Monday, November 07, 2016

Trump, Clinton disagree on several farm issues

"The path to the White House could run through Iowa cornfields and Pennsylvania dairy farms, Nevada cattle ranches and Ohio soybean rows," Joseph Morton writes for the Omaha World-Herald. "Those swing states’ rural voters will . . . have plenty to consider in the candidates’ proposals on taxes and farm subsidies, renewable energy and environmental regulations, immigration and trade."

Trump has been chasing rural votes, which have increasingly gone Republican in recent presidential elections. He touts his vow to eliminate the federal estate tax, but "Clinton supporters note that only a tiny percentage of farm operations qualify for the tax," Morton reports. Former deputy agriculture secretary Kathleen Merrigan said, “This is not going to hit mom and dad who want to transfer their farm upon their death to their kids.”

Morton writes, "Clinton supporters note that as a senator she supported the 2008 farm bill that Trump’s running mate, Mike Pence, voted against as a congressman, citing budget concerns. Trump in the past also has talked about the need to rein in federal nutrition assistance, which includes the program commonly referred to as food stamps. The Clinton team says Trump’s approach could endanger the farm bill because the marriage of food stamps and farm programs is what has united rural and urban lawmakers in supporting farm legislation." Trump farm adviser Sam Clovis "rejected the idea that Trump would pull food stamps from the farm bill. But he suggested that Trump would look at crop insurance and other subsidies to see how well they are working."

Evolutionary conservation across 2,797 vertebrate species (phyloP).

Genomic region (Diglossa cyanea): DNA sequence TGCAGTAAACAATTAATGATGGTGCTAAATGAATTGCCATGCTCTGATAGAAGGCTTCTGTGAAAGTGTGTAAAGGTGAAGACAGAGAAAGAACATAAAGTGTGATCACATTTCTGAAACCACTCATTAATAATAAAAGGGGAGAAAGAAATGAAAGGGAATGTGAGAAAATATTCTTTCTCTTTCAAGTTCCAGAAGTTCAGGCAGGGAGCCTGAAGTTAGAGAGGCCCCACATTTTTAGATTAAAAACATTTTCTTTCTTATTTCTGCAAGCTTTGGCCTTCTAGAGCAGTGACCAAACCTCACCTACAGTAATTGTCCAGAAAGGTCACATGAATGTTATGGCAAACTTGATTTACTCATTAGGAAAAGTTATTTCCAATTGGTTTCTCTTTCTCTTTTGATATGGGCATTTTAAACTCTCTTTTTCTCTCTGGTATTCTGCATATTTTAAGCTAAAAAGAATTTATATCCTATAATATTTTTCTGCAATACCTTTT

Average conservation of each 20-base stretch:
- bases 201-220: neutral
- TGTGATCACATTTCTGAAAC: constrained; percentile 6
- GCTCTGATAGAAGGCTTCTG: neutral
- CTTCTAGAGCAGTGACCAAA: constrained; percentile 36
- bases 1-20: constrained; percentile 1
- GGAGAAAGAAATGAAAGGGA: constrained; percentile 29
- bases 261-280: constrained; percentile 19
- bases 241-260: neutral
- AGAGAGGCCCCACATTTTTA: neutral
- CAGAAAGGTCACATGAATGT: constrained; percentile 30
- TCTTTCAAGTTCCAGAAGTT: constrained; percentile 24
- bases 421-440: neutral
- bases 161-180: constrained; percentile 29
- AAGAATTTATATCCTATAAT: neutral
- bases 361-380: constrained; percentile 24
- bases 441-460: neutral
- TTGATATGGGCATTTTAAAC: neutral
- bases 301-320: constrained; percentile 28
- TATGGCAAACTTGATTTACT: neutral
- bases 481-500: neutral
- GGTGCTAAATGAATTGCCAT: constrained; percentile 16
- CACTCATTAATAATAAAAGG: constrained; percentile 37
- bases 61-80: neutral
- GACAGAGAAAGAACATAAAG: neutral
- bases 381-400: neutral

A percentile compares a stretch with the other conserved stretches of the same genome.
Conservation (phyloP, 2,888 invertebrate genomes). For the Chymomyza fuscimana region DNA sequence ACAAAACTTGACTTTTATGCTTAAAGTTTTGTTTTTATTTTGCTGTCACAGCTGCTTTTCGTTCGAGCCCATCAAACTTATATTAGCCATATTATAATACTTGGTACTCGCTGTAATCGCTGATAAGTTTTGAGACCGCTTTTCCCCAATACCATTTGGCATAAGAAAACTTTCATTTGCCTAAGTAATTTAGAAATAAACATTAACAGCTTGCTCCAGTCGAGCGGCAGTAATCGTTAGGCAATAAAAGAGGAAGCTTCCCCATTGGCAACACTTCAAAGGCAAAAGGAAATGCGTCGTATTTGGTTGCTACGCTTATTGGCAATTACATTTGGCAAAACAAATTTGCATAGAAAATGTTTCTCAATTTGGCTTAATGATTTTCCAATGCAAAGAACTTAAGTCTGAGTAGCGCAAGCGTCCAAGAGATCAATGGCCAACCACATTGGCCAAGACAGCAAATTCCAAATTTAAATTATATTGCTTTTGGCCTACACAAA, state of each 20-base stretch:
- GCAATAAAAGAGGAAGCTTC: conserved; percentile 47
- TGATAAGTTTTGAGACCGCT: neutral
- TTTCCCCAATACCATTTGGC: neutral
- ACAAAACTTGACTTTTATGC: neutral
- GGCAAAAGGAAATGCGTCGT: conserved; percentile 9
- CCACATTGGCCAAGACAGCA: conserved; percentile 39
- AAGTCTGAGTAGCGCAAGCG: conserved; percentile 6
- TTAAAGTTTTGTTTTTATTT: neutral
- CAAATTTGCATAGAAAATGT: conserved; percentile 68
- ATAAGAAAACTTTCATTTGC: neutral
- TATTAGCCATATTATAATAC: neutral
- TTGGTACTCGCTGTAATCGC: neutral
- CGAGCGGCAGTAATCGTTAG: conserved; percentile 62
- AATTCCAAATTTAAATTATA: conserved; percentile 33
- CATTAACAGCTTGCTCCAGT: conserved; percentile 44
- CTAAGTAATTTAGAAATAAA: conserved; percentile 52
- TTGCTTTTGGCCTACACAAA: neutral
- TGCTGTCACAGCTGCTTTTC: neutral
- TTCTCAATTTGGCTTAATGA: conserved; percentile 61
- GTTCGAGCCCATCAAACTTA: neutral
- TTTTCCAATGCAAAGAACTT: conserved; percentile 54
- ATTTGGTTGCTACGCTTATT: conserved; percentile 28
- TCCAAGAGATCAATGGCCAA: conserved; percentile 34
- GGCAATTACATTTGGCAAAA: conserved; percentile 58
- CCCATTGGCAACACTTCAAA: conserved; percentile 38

Farmers are concerned that the Environmental Protection Agency's new definition of "waters of the United States" in the Clean Water Act will cause needless interference in their operations, but "Merrigan said she has seen how water contamination can destroy a small rural town and that water quality is important to farmers. . . .She also suggested that much of the talk about regulating water in ditches is overblown and that Clinton is committed to better communication with farm country on those regulations."

Some farmers are worried about Trump's opposition to trade agreements. "Trade is huge for U.S. agriculture, which relies on overseas markets to move billions of dollars in product," Morton notes. "Both candidates oppose the trade agreement known as the Trans Pacific Partnership, however." Charles Herbster, Trump's top ag adviser, "said it’s a misconception that Trump is against trade — he just wants better deals," Morton reports.

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